In August of 1861, a confiscation act was passed which stated this contraband status on all slaves who had been used in direct support of the Confederate war effort.2 In March of the same year, a new article of war was passed forbidding army officers from returning these slaves to their owners. By 1862, Republicans were convinced that this war against slaveholders should become a war against slavery altogether, putting pressure on Lincoln to produce an emancipation policy. However, while this idea would coincide with his views, Lincoln felt a need to balance convictions against the danger of alienating a portion of the Union. By July of 1862, Lincoln decided a more serious measure was necessary in the form of a proclamation from himself freeing all slaves in states which were against the Union. On January 1st of 1863, a final form of this proclamation identified the states which were considered to be in rebellion. This document excluded the so-called border states of Maryland, Kentucky, and Missouri, where slavery existed side by side with Unionist sentiment.
The proclamation could have been used as a military strategy in the war, however Secretary of State William Seward wanted him to delay issuance of the document because he believed that Union setbacks would make the proclamation less powerful. In respect of Seward’s suggestion, Lincoln held the document back and waited for a Union victory. The plan Lincoln had was to convince slave holders to agree with the abolition of slavery. He had even taken a proposal to a group of black leaders which suggested that their presence was a main reason for this conflict, however those presented with this refused to consider emigration from their land of birth.1 The disintegrating slave trade in the South and the war being at a stalemate led more Northerners to agree with abolitionist beliefs.1 Previously, if Lincoln had made an immediate decision to issue the Emancipation Proclamation when he originally planned, he could have been at a disadvantage because the border states and Northern Democrats would turn against the war if the Republicans had moved for the abolition of slavery in 1861.2 However, if he did not act on slavery, there would be a risk of alienating the Republicans. Lincoln decided that the war needed a greater goal for which it was to be fought.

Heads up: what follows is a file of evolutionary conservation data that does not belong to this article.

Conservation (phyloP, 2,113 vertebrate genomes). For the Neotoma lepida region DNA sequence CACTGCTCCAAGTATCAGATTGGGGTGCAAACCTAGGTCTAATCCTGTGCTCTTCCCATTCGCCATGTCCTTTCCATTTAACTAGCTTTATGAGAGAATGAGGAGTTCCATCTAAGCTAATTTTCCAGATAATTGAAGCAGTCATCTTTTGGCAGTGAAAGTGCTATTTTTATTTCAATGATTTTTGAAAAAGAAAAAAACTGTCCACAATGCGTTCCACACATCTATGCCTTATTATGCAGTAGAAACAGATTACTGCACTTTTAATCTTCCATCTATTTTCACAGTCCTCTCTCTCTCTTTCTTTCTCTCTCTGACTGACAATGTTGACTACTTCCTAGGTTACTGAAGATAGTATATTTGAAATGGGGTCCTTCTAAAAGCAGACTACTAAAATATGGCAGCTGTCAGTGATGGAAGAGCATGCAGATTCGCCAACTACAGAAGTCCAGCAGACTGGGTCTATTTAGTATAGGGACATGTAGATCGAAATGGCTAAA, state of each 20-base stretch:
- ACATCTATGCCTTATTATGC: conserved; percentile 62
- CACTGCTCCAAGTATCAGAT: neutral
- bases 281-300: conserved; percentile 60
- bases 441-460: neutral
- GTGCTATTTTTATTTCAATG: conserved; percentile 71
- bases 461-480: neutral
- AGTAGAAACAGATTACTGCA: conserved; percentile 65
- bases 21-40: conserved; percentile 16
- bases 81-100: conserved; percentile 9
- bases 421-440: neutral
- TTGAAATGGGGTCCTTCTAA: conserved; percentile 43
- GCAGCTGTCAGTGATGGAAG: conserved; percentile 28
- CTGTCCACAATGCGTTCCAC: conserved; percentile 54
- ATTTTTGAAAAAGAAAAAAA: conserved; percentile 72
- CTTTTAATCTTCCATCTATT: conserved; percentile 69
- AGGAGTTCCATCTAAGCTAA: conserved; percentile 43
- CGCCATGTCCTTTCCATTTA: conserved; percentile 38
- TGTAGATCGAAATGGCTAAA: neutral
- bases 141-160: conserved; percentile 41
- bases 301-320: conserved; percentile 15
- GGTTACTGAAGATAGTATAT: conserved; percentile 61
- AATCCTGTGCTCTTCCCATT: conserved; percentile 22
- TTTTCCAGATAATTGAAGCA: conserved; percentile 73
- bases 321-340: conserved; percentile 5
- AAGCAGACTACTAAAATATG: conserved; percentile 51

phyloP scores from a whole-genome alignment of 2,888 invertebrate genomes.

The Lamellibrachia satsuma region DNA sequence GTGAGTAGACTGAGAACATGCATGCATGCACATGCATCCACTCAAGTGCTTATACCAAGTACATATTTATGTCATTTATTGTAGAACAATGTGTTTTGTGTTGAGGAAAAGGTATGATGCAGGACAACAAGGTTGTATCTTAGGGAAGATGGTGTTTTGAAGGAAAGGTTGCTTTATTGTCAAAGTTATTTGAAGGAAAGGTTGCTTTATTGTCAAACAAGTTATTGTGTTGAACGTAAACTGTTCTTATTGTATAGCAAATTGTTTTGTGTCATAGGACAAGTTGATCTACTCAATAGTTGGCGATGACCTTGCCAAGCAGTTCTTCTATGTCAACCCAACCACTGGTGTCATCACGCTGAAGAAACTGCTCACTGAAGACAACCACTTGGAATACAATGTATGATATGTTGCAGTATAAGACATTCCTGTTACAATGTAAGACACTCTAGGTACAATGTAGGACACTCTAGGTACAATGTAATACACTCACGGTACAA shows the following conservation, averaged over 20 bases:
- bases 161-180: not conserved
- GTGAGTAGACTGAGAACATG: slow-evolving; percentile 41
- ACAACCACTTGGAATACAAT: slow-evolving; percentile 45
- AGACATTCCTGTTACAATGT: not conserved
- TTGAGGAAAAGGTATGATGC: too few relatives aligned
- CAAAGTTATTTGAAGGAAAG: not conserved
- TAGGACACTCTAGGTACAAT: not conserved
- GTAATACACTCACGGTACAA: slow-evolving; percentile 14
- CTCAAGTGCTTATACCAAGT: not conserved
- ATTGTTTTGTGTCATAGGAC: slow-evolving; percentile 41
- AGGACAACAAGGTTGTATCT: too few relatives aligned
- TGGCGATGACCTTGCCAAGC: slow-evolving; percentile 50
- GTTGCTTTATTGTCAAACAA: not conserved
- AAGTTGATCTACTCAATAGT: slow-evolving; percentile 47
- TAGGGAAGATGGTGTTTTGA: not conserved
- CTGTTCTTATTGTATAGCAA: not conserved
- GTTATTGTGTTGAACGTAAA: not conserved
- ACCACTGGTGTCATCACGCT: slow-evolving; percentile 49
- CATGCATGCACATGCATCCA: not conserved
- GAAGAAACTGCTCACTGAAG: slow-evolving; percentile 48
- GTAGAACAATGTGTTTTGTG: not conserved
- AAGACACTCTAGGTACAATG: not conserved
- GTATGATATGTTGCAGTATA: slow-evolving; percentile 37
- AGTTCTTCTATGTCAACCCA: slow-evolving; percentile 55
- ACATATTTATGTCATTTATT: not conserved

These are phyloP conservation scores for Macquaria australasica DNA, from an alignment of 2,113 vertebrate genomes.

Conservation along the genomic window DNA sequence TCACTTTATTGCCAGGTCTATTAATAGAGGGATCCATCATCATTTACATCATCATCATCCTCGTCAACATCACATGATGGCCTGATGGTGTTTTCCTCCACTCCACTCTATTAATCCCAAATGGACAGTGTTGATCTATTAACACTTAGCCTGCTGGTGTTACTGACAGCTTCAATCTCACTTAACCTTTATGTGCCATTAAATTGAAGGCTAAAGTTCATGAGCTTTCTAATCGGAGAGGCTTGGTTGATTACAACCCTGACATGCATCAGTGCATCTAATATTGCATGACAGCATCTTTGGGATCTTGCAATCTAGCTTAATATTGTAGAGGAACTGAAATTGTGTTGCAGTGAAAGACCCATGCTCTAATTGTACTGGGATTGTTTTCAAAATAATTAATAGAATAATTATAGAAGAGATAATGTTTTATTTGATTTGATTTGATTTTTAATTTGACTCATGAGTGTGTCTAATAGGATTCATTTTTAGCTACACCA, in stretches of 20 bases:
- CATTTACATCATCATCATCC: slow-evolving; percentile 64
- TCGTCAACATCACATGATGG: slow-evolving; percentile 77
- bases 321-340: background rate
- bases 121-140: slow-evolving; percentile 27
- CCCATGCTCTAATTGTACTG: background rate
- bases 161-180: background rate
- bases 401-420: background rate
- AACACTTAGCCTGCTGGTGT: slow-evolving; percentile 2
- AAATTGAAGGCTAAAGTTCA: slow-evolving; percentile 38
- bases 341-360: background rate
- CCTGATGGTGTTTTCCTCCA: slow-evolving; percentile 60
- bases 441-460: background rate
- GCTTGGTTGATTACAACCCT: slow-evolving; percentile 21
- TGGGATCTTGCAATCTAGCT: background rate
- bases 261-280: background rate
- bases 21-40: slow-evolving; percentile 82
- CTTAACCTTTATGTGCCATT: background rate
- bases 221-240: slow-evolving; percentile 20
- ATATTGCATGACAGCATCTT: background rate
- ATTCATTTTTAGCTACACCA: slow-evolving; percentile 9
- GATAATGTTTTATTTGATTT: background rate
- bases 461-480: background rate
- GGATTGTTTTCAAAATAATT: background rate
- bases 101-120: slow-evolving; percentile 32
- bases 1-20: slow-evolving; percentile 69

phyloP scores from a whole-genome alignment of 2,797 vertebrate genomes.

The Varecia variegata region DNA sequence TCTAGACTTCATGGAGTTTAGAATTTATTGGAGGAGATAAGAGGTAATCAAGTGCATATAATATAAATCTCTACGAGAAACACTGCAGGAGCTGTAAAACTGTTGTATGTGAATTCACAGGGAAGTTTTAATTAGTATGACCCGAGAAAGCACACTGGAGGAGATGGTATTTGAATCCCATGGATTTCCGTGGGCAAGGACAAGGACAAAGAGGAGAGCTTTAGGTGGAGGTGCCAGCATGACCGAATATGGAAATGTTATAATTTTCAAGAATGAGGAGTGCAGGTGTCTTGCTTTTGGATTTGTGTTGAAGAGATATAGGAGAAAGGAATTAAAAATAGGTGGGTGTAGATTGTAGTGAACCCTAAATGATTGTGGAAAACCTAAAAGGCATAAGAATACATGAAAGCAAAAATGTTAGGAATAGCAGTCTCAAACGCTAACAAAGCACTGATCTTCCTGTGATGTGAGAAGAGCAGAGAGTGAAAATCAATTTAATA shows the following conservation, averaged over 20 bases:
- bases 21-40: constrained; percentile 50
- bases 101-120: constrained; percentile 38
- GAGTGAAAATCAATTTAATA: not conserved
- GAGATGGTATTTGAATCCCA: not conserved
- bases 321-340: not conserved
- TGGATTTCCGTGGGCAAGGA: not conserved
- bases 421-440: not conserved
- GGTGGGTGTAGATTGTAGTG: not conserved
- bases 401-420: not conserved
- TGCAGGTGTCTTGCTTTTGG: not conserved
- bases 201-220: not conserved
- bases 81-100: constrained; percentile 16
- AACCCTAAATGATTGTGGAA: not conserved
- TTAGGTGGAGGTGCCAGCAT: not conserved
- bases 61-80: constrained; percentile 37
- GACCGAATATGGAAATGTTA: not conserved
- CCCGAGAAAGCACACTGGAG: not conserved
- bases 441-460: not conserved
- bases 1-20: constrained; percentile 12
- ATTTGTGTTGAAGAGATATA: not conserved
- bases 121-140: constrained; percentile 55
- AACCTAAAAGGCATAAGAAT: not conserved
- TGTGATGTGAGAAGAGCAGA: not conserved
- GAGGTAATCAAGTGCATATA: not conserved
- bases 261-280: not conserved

While the Emancipation Proclamation served as a very important starting point for the abolition of slavery as a whole, however this did not happen with a stroke of his pen.1 Due to the fact that the four border states were not included in the the document, considering that they were not in rebellion against the Union, around 750,00 slaves remained. Even not including this still substantial amount of enslaved men, women and children, it was miniscule compared to the 3.1 million who were freed through this proclamation. Without the decision to issue this Proclamation, and the steps taken leading up to to the issuance of the proclamation, a Union victory might not have been possible. Lincoln paved the way for more advancements in terms of black suffrage with his decision to ultimately listen to the suggestions from the Republicans.